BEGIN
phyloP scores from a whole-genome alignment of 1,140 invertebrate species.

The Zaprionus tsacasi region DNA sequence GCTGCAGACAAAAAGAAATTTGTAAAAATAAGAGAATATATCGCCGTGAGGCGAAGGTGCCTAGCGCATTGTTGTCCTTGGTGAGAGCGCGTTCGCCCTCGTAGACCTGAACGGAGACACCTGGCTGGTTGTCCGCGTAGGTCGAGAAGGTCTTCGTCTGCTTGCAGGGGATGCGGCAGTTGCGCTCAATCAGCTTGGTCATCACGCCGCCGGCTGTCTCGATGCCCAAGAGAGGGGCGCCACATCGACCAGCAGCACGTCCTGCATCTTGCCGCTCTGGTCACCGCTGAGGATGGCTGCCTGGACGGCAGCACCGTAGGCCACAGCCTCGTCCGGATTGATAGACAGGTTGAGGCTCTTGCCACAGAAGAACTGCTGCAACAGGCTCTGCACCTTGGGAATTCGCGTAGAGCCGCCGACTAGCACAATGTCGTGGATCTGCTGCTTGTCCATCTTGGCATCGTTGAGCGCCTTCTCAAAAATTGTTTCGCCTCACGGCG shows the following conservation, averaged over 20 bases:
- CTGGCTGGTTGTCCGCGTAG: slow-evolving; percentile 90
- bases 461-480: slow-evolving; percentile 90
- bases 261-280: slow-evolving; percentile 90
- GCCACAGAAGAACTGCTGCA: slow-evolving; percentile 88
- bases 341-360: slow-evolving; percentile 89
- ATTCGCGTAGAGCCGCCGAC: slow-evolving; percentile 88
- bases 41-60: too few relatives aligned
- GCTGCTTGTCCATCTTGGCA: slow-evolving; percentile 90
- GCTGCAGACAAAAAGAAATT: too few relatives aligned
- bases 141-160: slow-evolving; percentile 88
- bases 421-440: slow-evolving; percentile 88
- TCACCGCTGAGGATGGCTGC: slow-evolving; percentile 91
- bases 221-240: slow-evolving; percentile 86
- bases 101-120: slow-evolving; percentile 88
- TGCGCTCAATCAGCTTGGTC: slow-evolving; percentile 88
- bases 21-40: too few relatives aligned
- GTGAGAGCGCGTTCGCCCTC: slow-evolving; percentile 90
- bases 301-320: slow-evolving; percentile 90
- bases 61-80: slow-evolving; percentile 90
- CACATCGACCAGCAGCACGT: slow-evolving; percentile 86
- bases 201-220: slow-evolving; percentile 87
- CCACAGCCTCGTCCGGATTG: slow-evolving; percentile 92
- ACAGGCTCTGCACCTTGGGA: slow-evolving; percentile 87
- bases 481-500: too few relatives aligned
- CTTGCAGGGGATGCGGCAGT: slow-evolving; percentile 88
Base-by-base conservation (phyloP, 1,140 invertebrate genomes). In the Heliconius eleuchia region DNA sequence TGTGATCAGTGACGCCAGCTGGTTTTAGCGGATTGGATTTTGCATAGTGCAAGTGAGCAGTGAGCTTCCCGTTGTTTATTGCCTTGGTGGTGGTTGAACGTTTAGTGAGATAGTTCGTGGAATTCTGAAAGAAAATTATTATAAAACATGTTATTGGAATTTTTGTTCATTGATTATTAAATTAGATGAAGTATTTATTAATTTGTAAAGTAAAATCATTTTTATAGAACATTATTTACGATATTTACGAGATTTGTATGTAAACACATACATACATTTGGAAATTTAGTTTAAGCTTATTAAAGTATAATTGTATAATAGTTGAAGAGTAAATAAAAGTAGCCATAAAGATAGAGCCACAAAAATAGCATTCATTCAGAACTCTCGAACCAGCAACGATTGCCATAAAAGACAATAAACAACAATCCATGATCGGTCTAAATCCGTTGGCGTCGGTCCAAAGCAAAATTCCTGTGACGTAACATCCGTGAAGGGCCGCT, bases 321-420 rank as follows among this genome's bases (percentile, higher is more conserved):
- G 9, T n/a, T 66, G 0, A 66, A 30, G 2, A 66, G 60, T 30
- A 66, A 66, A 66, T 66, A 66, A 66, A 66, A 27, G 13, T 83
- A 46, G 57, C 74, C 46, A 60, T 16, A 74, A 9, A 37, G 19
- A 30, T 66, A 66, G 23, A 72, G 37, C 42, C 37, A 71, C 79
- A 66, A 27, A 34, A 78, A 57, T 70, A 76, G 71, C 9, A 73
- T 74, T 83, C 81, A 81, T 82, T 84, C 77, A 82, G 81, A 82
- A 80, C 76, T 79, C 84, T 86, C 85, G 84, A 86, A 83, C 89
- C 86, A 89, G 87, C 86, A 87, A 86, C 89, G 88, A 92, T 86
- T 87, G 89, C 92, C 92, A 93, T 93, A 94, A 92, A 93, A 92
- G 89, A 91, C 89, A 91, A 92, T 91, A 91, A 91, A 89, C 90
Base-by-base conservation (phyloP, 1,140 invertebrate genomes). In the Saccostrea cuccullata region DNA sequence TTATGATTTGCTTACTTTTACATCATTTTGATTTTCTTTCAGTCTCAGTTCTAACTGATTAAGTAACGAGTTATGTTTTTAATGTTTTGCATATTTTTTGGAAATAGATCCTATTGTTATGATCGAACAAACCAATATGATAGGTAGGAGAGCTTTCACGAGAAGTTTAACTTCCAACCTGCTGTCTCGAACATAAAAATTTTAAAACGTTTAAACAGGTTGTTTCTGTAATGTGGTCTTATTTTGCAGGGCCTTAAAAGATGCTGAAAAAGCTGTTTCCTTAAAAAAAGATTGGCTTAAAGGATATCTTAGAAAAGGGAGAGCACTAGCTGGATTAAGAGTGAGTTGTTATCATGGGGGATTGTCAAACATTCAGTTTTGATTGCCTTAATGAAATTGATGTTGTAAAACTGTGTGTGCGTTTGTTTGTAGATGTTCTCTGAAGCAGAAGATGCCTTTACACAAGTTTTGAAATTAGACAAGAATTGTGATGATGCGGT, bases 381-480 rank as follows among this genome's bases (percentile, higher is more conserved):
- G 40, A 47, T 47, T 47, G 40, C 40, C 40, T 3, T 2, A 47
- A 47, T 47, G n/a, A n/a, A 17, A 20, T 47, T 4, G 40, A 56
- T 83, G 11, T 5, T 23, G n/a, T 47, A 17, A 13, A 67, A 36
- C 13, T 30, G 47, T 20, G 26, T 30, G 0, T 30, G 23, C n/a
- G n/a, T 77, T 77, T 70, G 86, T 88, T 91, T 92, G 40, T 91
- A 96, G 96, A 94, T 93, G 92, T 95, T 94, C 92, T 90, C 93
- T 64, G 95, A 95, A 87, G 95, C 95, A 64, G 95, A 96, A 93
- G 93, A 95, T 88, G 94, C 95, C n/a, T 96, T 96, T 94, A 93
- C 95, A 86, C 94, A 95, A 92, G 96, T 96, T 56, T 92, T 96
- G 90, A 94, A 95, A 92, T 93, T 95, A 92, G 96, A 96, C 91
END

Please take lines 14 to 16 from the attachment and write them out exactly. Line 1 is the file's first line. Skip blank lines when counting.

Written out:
- TCACCGCTGAGGATGGCTGC: slow-evolving; percentile 91
- bases 221-240: slow-evolving; percentile 86
- bases 101-120: slow-evolving; percentile 88